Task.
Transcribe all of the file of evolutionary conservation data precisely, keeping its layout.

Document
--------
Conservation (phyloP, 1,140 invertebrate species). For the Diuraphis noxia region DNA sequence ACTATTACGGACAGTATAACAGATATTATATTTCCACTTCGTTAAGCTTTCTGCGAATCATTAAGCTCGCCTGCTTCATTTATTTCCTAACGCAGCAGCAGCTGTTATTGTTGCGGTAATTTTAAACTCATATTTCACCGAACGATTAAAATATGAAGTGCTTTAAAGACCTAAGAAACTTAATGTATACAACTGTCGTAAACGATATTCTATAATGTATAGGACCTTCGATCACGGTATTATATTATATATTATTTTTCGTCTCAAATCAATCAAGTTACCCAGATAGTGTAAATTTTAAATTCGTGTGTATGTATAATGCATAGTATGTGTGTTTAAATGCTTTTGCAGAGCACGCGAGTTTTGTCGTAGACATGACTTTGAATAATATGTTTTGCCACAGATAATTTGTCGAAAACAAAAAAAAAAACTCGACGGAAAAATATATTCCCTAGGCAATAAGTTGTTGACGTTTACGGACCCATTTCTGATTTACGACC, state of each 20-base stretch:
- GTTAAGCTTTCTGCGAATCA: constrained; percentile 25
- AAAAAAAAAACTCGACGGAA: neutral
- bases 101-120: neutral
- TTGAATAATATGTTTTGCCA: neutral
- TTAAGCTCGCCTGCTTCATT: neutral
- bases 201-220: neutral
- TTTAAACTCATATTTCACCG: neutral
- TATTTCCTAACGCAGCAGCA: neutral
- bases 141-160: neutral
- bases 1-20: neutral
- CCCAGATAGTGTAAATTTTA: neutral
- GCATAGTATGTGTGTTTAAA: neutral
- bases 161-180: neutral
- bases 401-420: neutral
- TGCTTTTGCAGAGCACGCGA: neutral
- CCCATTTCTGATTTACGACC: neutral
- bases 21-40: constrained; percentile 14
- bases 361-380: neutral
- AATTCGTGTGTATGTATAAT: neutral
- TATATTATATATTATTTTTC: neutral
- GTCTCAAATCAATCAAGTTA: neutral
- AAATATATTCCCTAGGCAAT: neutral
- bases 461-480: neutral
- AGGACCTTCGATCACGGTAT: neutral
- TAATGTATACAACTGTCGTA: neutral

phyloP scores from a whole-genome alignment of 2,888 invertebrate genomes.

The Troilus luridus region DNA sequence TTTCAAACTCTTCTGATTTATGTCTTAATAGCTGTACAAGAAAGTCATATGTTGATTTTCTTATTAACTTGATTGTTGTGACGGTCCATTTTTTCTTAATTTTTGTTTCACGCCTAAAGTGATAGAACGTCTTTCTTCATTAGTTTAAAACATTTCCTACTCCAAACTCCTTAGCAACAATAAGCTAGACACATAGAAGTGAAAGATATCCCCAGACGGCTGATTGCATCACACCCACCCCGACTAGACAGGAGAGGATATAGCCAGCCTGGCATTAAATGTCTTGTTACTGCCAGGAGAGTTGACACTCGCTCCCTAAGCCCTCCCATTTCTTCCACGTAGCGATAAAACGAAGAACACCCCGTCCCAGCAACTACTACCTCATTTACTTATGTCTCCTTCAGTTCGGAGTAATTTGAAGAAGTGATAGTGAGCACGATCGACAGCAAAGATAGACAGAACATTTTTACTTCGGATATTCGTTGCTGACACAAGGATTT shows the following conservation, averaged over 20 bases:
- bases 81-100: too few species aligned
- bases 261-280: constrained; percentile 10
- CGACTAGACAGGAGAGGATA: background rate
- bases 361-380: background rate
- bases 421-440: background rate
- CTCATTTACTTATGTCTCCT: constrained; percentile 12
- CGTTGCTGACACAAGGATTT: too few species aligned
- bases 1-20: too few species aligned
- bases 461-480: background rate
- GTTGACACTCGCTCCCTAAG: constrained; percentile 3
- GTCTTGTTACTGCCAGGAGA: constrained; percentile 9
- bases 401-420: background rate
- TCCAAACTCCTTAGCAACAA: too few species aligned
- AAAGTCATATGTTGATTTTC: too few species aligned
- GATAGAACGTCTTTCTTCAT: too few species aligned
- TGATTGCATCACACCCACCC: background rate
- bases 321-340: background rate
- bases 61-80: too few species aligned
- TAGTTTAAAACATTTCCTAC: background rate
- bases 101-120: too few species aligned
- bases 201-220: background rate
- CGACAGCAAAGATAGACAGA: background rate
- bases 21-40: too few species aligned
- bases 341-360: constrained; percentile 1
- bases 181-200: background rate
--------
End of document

Conservation (phyloP, 1,140 invertebrate species). For the Diuraphis noxia region DNA sequence ACTATTACGGACAGTATAACAGATATTATATTTCCACTTCGTTAAGCTTTCTGCGAATCATTAAGCTCGCCTGCTTCATTTATTTCCTAACGCAGCAGCAGCTGTTATTGTTGCGGTAATTTTAAACTCATATTTCACCGAACGATTAAAATATGAAGTGCTTTAAAGACCTAAGAAACTTAATGTATACAACTGTCGTAAACGATATTCTATAATGTATAGGACCTTCGATCACGGTATTATATTATATATTATTTTTCGTCTCAAATCAATCAAGTTACCCAGATAGTGTAAATTTTAAATTCGTGTGTATGTATAATGCATAGTATGTGTGTTTAAATGCTTTTGCAGAGCACGCGAGTTTTGTCGTAGACATGACTTTGAATAATATGTTTTGCCACAGATAATTTGTCGAAAACAAAAAAAAAAACTCGACGGAAAAATATATTCCCTAGGCAATAAGTTGTTGACGTTTACGGACCCATTTCTGATTTACGACC, state of each 20-base stretch:
- GTTAAGCTTTCTGCGAATCA: constrained; percentile 25
- AAAAAAAAAACTCGACGGAA: neutral
- bases 101-120: neutral
- TTGAATAATATGTTTTGCCA: neutral
- TTAAGCTCGCCTGCTTCATT: neutral
- bases 201-220: neutral
- TTTAAACTCATATTTCACCG: neutral
- TATTTCCTAACGCAGCAGCA: neutral
- bases 141-160: neutral
- bases 1-20: neutral
- CCCAGATAGTGTAAATTTTA: neutral
- GCATAGTATGTGTGTTTAAA: neutral
- bases 161-180: neutral
- bases 401-420: neutral
- TGCTTTTGCAGAGCACGCGA: neutral
- CCCATTTCTGATTTACGACC: neutral
- bases 21-40: constrained; percentile 14
- bases 361-380: neutral
- AATTCGTGTGTATGTATAAT: neutral
- TATATTATATATTATTTTTC: neutral
- GTCTCAAATCAATCAAGTTA: neutral
- AAATATATTCCCTAGGCAAT: neutral
- bases 461-480: neutral
- AGGACCTTCGATCACGGTAT: neutral
- TAATGTATACAACTGTCGTA: neutral

phyloP scores from a whole-genome alignment of 2,888 invertebrate genomes.

The Troilus luridus region DNA sequence TTTCAAACTCTTCTGATTTATGTCTTAATAGCTGTACAAGAAAGTCATATGTTGATTTTCTTATTAACTTGATTGTTGTGACGGTCCATTTTTTCTTAATTTTTGTTTCACGCCTAAAGTGATAGAACGTCTTTCTTCATTAGTTTAAAACATTTCCTACTCCAAACTCCTTAGCAACAATAAGCTAGACACATAGAAGTGAAAGATATCCCCAGACGGCTGATTGCATCACACCCACCCCGACTAGACAGGAGAGGATATAGCCAGCCTGGCATTAAATGTCTTGTTACTGCCAGGAGAGTTGACACTCGCTCCCTAAGCCCTCCCATTTCTTCCACGTAGCGATAAAACGAAGAACACCCCGTCCCAGCAACTACTACCTCATTTACTTATGTCTCCTTCAGTTCGGAGTAATTTGAAGAAGTGATAGTGAGCACGATCGACAGCAAAGATAGACAGAACATTTTTACTTCGGATATTCGTTGCTGACACAAGGATTT shows the following conservation, averaged over 20 bases:
- bases 81-100: too few species aligned
- bases 261-280: constrained; percentile 10
- CGACTAGACAGGAGAGGATA: background rate
- bases 361-380: background rate
- bases 421-440: background rate
- CTCATTTACTTATGTCTCCT: constrained; percentile 12
- CGTTGCTGACACAAGGATTT: too few species aligned
- bases 1-20: too few species aligned
- bases 461-480: background rate
- GTTGACACTCGCTCCCTAAG: constrained; percentile 3
- GTCTTGTTACTGCCAGGAGA: constrained; percentile 9
- bases 401-420: background rate
- TCCAAACTCCTTAGCAACAA: too few species aligned
- AAAGTCATATGTTGATTTTC: too few species aligned
- GATAGAACGTCTTTCTTCAT: too few species aligned
- TGATTGCATCACACCCACCC: background rate
- bases 321-340: background rate
- bases 61-80: too few species aligned
- TAGTTTAAAACATTTCCTAC: background rate
- bases 101-120: too few species aligned
- bases 201-220: background rate
- CGACAGCAAAGATAGACAGA: background rate
- bases 21-40: too few species aligned
- bases 341-360: constrained; percentile 1
- bases 181-200: background rate